So, this may be my most impassioned article yet, and not for the reasons you may think. I believe the narrow focus on cyber bullying as a specific issue is one of the greatest mistakes we are making.
Bullying online is far less common than bullying face-to-face (4 percent online versus 23 percent face-to-face, Kids online survey 2013) yet it is receiving more attention and more funding than general bullying.
It still remains that the act of bullying is the issue; lack of empathy meeting lack of self esteem and assertiveness – whatever that means.
Research states that nearly 86 percent of cyber bullying stems from school-based bullying, so to imply it is a separate issue is frustrating.
I recently asked a group of 14-year-olds to list the social media sites they use in which they can engage with others. They listed 26. We can’t possibly learn all about these sites, or the new sites coming around the corner, but we can build assertive children, with strong self-esteem and good social and life skills to deal with conflict or bullying. If they can deal with it face-to-face, online is much less of an issue. Equally, those who are taught to think of others - educated in our most important of social emotions, empathy - they will think twice before putting things online.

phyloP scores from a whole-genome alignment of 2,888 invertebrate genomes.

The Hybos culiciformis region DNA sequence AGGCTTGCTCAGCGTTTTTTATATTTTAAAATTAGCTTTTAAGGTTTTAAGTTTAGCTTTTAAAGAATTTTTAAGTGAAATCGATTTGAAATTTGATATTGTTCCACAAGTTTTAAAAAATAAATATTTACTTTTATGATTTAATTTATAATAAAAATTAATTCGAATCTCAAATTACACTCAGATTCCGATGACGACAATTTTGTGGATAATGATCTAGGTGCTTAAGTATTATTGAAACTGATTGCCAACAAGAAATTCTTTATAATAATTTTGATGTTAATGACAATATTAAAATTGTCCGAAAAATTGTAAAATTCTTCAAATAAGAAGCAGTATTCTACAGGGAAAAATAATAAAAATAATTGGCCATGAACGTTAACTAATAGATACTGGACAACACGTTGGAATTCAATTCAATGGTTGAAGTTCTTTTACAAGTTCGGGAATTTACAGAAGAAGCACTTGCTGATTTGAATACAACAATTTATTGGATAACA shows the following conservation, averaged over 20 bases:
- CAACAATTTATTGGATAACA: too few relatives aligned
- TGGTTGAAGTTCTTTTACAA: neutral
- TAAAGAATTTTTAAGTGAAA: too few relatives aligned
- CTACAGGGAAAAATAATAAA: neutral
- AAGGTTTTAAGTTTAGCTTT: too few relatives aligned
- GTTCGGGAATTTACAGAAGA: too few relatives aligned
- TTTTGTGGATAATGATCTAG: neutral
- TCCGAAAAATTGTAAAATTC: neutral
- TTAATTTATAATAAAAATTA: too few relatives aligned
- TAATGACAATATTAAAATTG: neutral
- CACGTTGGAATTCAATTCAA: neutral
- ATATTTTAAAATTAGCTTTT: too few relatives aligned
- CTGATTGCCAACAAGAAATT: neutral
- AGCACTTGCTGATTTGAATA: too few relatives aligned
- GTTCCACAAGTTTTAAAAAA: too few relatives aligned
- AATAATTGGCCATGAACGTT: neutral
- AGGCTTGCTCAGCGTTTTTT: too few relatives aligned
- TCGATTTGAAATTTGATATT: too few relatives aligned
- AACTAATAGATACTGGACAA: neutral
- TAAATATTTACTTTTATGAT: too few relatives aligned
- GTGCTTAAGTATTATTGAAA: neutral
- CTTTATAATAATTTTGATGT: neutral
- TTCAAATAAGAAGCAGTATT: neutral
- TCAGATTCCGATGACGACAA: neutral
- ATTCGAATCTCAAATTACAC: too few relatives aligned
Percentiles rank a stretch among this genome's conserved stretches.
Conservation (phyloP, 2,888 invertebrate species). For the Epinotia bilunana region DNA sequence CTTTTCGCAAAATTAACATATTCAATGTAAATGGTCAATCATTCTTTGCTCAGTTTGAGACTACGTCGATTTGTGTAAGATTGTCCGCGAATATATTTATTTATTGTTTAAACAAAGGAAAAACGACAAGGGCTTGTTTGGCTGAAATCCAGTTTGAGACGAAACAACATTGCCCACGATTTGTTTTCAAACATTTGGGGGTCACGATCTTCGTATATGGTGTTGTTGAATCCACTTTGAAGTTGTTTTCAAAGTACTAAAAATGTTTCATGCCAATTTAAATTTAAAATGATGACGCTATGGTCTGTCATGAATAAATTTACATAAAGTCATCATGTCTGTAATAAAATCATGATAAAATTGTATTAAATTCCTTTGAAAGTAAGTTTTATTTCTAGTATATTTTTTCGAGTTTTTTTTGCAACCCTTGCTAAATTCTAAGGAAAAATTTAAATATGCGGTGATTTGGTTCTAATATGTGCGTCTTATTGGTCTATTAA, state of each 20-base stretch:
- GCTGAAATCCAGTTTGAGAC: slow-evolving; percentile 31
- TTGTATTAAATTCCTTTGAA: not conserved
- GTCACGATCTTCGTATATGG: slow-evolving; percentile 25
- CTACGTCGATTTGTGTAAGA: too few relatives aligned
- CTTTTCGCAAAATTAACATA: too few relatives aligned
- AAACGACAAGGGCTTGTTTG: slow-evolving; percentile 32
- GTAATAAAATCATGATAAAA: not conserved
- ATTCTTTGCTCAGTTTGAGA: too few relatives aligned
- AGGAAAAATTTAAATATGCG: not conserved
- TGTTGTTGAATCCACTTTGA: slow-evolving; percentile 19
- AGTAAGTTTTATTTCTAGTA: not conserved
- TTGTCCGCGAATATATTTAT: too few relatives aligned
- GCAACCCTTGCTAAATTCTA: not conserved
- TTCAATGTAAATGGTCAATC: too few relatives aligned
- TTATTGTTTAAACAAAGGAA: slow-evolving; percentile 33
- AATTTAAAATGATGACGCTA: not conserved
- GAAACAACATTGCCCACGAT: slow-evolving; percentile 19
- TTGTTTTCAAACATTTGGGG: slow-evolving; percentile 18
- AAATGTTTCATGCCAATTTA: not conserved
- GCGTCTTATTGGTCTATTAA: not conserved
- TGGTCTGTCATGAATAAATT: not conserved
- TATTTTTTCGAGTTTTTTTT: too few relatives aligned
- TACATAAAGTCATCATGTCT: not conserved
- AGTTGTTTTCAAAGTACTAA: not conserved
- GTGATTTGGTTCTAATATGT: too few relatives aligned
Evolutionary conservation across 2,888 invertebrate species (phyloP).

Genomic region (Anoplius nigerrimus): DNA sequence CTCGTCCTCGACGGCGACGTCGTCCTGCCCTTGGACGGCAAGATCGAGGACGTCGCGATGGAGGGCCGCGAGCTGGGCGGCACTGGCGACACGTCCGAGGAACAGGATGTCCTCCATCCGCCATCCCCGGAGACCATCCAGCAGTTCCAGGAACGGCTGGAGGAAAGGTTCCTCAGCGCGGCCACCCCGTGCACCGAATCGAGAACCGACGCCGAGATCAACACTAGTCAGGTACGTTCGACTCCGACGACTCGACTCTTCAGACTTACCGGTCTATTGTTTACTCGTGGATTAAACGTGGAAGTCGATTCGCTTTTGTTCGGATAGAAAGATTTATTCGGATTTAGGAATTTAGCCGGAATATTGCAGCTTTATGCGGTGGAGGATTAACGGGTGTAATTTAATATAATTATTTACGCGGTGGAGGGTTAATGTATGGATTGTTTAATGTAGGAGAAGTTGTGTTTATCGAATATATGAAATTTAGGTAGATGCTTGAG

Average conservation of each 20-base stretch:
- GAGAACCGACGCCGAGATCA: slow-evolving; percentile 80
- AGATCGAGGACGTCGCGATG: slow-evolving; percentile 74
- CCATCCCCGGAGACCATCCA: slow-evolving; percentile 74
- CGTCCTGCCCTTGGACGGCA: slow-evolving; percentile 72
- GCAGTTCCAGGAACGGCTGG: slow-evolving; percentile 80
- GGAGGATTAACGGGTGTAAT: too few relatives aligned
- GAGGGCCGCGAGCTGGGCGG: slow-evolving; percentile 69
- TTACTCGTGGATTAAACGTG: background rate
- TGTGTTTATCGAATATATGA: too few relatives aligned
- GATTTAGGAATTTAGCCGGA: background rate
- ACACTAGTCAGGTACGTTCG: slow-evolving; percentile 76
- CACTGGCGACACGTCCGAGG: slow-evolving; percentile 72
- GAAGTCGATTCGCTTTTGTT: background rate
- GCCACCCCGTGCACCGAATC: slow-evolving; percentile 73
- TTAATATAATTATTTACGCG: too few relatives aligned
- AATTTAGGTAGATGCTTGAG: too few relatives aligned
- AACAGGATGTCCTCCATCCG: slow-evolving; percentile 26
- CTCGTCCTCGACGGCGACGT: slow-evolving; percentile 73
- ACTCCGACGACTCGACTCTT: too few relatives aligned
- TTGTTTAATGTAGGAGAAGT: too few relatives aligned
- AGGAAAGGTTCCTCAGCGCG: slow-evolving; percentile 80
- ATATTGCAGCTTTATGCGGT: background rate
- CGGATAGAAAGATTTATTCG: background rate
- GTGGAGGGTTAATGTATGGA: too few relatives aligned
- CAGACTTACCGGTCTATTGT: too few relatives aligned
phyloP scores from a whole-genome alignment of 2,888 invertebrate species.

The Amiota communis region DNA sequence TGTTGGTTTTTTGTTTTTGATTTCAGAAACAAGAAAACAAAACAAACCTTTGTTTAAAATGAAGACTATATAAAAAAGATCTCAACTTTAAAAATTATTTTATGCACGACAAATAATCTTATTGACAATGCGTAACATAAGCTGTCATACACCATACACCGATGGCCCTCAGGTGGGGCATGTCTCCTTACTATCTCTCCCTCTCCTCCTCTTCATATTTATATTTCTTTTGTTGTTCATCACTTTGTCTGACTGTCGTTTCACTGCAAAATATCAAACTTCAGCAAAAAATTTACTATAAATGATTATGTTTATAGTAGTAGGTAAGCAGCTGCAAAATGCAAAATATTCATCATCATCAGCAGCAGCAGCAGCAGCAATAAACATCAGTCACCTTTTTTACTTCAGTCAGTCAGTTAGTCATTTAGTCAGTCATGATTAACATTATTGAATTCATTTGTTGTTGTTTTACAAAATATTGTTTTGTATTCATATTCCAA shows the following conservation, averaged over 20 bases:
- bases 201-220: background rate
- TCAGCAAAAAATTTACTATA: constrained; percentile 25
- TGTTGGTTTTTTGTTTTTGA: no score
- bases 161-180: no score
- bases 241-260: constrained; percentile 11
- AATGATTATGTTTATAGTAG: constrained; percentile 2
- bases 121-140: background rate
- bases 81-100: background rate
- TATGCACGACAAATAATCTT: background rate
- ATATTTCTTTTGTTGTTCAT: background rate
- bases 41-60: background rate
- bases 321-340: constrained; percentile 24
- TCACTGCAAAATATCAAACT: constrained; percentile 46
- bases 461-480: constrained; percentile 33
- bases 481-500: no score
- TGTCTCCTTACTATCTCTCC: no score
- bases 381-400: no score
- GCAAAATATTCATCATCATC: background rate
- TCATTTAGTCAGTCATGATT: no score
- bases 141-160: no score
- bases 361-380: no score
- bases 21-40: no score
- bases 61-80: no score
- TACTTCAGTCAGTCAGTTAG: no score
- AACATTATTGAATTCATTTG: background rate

Online activity should be monitored, and boundaries placed on usage. As always, education and parental guidance and communication is key. Young people can access social media all of the time, just like they encounter people face-to-face all of the time. They need to understand about the concept that control is lost on anything placed online, that anonymity is a misnomer on social media and that the impact of all words and photos online can be extremely damaging.